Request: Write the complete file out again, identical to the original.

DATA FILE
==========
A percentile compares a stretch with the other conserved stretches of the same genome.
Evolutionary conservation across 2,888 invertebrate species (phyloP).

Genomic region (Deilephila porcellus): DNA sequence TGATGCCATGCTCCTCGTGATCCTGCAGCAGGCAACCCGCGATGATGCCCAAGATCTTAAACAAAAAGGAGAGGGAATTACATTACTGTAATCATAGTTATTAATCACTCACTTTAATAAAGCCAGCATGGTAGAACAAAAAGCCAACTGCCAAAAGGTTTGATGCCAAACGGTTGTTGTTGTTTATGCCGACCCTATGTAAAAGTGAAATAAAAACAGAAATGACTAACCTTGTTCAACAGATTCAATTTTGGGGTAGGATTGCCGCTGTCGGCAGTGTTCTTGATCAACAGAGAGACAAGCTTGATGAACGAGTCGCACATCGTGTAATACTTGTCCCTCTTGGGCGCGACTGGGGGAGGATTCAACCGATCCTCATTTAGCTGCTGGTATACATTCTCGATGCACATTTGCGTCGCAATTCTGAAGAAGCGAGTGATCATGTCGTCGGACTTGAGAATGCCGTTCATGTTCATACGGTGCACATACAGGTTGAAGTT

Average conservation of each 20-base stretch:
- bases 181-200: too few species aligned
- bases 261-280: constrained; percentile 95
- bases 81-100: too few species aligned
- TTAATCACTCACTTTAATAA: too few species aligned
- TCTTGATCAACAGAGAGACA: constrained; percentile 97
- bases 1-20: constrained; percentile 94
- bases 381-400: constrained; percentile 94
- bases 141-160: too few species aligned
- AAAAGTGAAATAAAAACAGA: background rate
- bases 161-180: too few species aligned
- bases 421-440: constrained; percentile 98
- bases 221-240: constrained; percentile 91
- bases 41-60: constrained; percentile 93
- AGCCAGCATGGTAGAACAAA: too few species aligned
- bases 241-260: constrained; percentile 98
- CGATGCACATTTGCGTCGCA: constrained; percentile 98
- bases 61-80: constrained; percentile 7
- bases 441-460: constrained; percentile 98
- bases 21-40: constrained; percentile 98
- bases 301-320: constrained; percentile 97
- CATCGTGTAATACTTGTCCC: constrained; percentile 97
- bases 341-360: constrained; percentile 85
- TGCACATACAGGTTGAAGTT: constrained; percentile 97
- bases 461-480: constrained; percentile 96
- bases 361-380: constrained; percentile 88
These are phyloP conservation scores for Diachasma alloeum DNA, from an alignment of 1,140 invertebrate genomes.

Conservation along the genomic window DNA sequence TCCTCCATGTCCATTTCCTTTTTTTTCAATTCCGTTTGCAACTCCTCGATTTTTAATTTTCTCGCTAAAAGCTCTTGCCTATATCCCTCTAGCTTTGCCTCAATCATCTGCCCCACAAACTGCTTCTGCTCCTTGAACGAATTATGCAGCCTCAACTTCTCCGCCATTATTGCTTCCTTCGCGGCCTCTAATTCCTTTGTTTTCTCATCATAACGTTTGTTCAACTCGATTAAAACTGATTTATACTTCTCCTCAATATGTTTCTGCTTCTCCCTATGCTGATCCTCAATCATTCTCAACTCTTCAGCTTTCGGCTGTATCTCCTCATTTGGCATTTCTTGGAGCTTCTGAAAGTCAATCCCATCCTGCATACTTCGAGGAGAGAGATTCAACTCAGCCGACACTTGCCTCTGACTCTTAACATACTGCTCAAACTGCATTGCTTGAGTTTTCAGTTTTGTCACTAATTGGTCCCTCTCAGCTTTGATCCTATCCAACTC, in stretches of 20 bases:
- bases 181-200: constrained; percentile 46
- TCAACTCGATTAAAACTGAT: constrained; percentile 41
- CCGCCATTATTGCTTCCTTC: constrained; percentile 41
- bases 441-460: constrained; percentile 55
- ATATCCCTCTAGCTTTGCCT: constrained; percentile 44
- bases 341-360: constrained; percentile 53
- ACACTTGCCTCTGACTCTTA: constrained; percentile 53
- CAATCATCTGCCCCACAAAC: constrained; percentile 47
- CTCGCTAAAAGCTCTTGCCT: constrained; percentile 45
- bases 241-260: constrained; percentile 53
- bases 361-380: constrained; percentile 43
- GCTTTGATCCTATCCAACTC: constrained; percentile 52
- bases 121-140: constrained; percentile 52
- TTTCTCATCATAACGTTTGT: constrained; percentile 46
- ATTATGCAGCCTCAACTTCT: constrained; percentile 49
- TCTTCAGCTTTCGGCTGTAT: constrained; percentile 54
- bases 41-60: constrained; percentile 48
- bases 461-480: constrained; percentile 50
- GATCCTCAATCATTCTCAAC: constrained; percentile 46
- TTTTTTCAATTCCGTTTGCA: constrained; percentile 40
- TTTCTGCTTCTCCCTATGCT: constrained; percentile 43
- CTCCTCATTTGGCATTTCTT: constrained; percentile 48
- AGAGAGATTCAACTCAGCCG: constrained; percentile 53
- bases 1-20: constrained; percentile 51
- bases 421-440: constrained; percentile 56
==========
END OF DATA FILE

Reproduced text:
A percentile compares a stretch with the other conserved stretches of the same genome.
Evolutionary conservation across 2,888 invertebrate species (phyloP).

Genomic region (Deilephila porcellus): DNA sequence TGATGCCATGCTCCTCGTGATCCTGCAGCAGGCAACCCGCGATGATGCCCAAGATCTTAAACAAAAAGGAGAGGGAATTACATTACTGTAATCATAGTTATTAATCACTCACTTTAATAAAGCCAGCATGGTAGAACAAAAAGCCAACTGCCAAAAGGTTTGATGCCAAACGGTTGTTGTTGTTTATGCCGACCCTATGTAAAAGTGAAATAAAAACAGAAATGACTAACCTTGTTCAACAGATTCAATTTTGGGGTAGGATTGCCGCTGTCGGCAGTGTTCTTGATCAACAGAGAGACAAGCTTGATGAACGAGTCGCACATCGTGTAATACTTGTCCCTCTTGGGCGCGACTGGGGGAGGATTCAACCGATCCTCATTTAGCTGCTGGTATACATTCTCGATGCACATTTGCGTCGCAATTCTGAAGAAGCGAGTGATCATGTCGTCGGACTTGAGAATGCCGTTCATGTTCATACGGTGCACATACAGGTTGAAGTT

Average conservation of each 20-base stretch:
- bases 181-200: too few species aligned
- bases 261-280: constrained; percentile 95
- bases 81-100: too few species aligned
- TTAATCACTCACTTTAATAA: too few species aligned
- TCTTGATCAACAGAGAGACA: constrained; percentile 97
- bases 1-20: constrained; percentile 94
- bases 381-400: constrained; percentile 94
- bases 141-160: too few species aligned
- AAAAGTGAAATAAAAACAGA: background rate
- bases 161-180: too few species aligned
- bases 421-440: constrained; percentile 98
- bases 221-240: constrained; percentile 91
- bases 41-60: constrained; percentile 93
- AGCCAGCATGGTAGAACAAA: too few species aligned
- bases 241-260: constrained; percentile 98
- CGATGCACATTTGCGTCGCA: constrained; percentile 98
- bases 61-80: constrained; percentile 7
- bases 441-460: constrained; percentile 98
- bases 21-40: constrained; percentile 98
- bases 301-320: constrained; percentile 97
- CATCGTGTAATACTTGTCCC: constrained; percentile 97
- bases 341-360: constrained; percentile 85
- TGCACATACAGGTTGAAGTT: constrained; percentile 97
- bases 461-480: constrained; percentile 96
- bases 361-380: constrained; percentile 88
These are phyloP conservation scores for Diachasma alloeum DNA, from an alignment of 1,140 invertebrate genomes.

Conservation along the genomic window DNA sequence TCCTCCATGTCCATTTCCTTTTTTTTCAATTCCGTTTGCAACTCCTCGATTTTTAATTTTCTCGCTAAAAGCTCTTGCCTATATCCCTCTAGCTTTGCCTCAATCATCTGCCCCACAAACTGCTTCTGCTCCTTGAACGAATTATGCAGCCTCAACTTCTCCGCCATTATTGCTTCCTTCGCGGCCTCTAATTCCTTTGTTTTCTCATCATAACGTTTGTTCAACTCGATTAAAACTGATTTATACTTCTCCTCAATATGTTTCTGCTTCTCCCTATGCTGATCCTCAATCATTCTCAACTCTTCAGCTTTCGGCTGTATCTCCTCATTTGGCATTTCTTGGAGCTTCTGAAAGTCAATCCCATCCTGCATACTTCGAGGAGAGAGATTCAACTCAGCCGACACTTGCCTCTGACTCTTAACATACTGCTCAAACTGCATTGCTTGAGTTTTCAGTTTTGTCACTAATTGGTCCCTCTCAGCTTTGATCCTATCCAACTC, in stretches of 20 bases:
- bases 181-200: constrained; percentile 46
- TCAACTCGATTAAAACTGAT: constrained; percentile 41
- CCGCCATTATTGCTTCCTTC: constrained; percentile 41
- bases 441-460: constrained; percentile 55
- ATATCCCTCTAGCTTTGCCT: constrained; percentile 44
- bases 341-360: constrained; percentile 53
- ACACTTGCCTCTGACTCTTA: constrained; percentile 53
- CAATCATCTGCCCCACAAAC: constrained; percentile 47
- CTCGCTAAAAGCTCTTGCCT: constrained; percentile 45
- bases 241-260: constrained; percentile 53
- bases 361-380: constrained; percentile 43
- GCTTTGATCCTATCCAACTC: constrained; percentile 52
- bases 121-140: constrained; percentile 52
- TTTCTCATCATAACGTTTGT: constrained; percentile 46
- ATTATGCAGCCTCAACTTCT: constrained; percentile 49
- TCTTCAGCTTTCGGCTGTAT: constrained; percentile 54
- bases 41-60: constrained; percentile 48
- bases 461-480: constrained; percentile 50
- GATCCTCAATCATTCTCAAC: constrained; percentile 46
- TTTTTTCAATTCCGTTTGCA: constrained; percentile 40
- TTTCTGCTTCTCCCTATGCT: constrained; percentile 43
- CTCCTCATTTGGCATTTCTT: constrained; percentile 48
- AGAGAGATTCAACTCAGCCG: constrained; percentile 53
- bases 1-20: constrained; percentile 51
- bases 421-440: constrained; percentile 56